The Role of Soil Organic Matter in Limiting Organic Pollution in Soils with Focus on Endocrine Disruptor Compounds

Part of the NATO Science for Peace and Security Series C: Environmental Security book series (NAPSC)


The purpose of this presentation is to provide a general survey on the various phenomena that anthropogenic organic pollutants (EDCs) of various nature and origin are subjected in soils and on the specific role exerted by the most chemical-active fraction of soil organic matter, i.e., the humic substances, on these processes. The presentation will then focus on some representative examples of adsorption/desorption studies of an important class of organic pollutants, the endocrine disrupting compounds, onto soil humic acids. These compounds are hormone-like substances that are able to alter, i.e., disrupt, the normal endocrine functions in animals and humans, and may enter the soil mainly through disposal of urban and industrial effluents, sludges, and wastes. Adsorption/desorption processes play a very important role in the estrogenic risk of EDCs, which is generally related to their distribution and speciation in the various soil phases.


soil humic substances anthropogenic organic pollutants interaction processes endocrine disruptor compounds adsorption desorption 


Unable to display preview. Download preview PDF.

Unable to display preview. Download preview PDF.


  1. 1.
    Colborn, T., vom Saal, F. S., and Soto, A. M., 1993, Developmental effects of endocrine-disrupting chemicals in wildlife and humans, Environ. Health Perspect. 101: 378–384.CrossRefGoogle Scholar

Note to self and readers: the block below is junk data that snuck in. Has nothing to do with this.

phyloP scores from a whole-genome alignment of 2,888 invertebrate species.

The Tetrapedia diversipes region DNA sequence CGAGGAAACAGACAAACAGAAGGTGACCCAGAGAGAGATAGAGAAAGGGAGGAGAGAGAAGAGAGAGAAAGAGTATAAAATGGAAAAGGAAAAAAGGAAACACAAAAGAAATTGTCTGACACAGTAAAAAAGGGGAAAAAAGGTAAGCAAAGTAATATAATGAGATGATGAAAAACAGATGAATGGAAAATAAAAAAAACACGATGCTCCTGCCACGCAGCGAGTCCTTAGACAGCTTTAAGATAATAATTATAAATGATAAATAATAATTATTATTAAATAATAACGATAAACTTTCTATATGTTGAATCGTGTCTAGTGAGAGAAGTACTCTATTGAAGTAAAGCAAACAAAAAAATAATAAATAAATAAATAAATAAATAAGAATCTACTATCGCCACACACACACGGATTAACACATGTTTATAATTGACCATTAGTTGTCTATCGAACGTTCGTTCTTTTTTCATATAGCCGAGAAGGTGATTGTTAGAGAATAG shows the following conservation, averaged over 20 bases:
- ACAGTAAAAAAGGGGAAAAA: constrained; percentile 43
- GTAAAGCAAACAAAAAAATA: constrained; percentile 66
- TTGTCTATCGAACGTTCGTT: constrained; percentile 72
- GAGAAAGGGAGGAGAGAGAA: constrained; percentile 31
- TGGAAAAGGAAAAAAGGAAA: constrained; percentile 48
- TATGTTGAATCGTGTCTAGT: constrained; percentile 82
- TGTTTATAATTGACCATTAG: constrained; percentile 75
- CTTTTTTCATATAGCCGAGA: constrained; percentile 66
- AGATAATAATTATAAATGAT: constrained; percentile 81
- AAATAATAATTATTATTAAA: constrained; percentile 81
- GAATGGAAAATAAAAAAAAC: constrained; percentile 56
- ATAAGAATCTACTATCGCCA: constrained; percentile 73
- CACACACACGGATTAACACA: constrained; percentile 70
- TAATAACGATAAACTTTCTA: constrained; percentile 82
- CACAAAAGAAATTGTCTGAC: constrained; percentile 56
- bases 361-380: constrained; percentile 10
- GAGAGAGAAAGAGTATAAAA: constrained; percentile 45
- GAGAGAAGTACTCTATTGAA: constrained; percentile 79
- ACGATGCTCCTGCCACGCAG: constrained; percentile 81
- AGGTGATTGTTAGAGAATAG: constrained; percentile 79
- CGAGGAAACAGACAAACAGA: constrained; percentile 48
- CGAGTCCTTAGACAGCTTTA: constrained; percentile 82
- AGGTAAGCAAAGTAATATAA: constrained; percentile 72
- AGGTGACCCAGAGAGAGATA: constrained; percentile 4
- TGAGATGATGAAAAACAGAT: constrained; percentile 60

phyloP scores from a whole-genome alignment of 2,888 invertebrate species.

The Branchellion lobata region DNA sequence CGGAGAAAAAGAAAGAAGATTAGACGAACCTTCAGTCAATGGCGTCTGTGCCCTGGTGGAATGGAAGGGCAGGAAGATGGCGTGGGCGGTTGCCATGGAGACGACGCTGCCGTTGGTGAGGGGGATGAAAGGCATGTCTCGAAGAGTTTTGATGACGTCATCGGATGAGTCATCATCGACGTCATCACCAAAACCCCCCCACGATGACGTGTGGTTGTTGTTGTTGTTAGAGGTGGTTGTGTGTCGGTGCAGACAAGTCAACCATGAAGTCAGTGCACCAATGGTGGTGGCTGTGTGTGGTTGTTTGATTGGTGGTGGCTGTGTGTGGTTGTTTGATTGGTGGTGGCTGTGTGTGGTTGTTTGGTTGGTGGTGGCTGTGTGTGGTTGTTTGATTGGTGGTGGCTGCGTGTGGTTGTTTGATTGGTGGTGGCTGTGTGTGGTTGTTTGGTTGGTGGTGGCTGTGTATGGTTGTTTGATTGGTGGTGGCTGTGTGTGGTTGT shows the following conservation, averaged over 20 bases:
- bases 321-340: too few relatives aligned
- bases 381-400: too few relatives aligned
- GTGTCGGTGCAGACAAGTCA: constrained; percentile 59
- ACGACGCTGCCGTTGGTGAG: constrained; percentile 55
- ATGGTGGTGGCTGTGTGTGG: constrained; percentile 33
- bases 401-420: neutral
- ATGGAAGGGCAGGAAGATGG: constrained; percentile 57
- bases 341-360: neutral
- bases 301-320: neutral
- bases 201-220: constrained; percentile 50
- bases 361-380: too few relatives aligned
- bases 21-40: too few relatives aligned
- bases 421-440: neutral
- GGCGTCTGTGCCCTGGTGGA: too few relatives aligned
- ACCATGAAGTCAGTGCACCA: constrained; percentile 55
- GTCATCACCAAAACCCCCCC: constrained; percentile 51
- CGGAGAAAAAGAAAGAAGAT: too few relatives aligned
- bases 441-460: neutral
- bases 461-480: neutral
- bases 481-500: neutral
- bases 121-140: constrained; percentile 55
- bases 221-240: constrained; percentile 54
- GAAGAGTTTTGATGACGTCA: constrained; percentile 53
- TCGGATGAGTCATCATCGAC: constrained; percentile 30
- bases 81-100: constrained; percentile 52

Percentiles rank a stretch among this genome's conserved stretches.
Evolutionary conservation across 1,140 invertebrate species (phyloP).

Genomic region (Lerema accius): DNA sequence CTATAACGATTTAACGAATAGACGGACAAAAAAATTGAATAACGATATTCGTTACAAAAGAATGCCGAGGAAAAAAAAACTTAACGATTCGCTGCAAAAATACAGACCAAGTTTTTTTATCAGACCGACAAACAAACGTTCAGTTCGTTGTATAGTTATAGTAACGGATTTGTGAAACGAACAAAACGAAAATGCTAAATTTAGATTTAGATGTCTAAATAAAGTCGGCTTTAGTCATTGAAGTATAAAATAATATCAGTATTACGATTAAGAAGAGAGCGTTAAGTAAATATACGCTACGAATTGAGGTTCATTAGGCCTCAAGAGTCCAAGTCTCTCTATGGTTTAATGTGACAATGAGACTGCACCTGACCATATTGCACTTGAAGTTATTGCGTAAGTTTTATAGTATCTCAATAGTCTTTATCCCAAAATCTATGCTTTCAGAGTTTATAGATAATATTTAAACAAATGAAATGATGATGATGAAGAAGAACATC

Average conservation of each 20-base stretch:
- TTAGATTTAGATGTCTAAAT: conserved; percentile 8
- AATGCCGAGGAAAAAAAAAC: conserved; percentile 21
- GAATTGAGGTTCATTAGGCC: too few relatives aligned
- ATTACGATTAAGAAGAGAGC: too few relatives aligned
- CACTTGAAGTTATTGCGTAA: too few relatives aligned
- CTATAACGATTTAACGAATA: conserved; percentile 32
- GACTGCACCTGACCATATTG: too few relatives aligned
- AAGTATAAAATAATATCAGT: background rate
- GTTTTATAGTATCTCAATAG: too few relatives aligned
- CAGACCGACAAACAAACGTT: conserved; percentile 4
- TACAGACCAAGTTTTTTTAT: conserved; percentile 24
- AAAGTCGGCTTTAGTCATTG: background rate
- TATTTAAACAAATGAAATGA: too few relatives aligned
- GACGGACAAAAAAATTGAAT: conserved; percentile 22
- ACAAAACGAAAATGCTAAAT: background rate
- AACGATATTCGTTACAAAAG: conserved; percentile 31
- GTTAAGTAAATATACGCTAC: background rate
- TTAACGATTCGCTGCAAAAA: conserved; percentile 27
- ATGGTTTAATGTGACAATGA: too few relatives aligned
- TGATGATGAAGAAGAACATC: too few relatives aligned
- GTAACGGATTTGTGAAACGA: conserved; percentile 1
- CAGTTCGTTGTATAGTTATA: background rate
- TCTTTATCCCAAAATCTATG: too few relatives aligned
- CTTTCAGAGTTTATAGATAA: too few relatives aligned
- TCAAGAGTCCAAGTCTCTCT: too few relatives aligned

2. 2.
    Senesi, N. and Miano, T. M., 1995, The role of abiotic interactions with humic substances on the environmental impact of organic pollutants, in: Environmental Impact of Soil Component Interactions. Natural and Anthropogenic Organics, Vol. I, P.M. Huang, J. Berthelin, J.M. Bollag, W.B. McGill, and A.L. Page, eds., CRC-Lewis, Boca Raton, pp. 311–335.Google Scholar
  3. 3.
    Senesi, N. and Loffredo, E., 1999, The chemistry of soil organic matter, in: Soil Physical Chemistry, 2nd edn., D. L. Sparks, ed., CRC Press, Boca Raton, Florida, USA, pp. 239–370.Google Scholar

Copyright information

© Springer Science + Business Media B.V. 2009

Authors and Affiliations

  1. 1.Dipartimento di Biologiae Chimica Agroforestalee AmbientaleUniversità di BariBariItaly

Personalised recommendations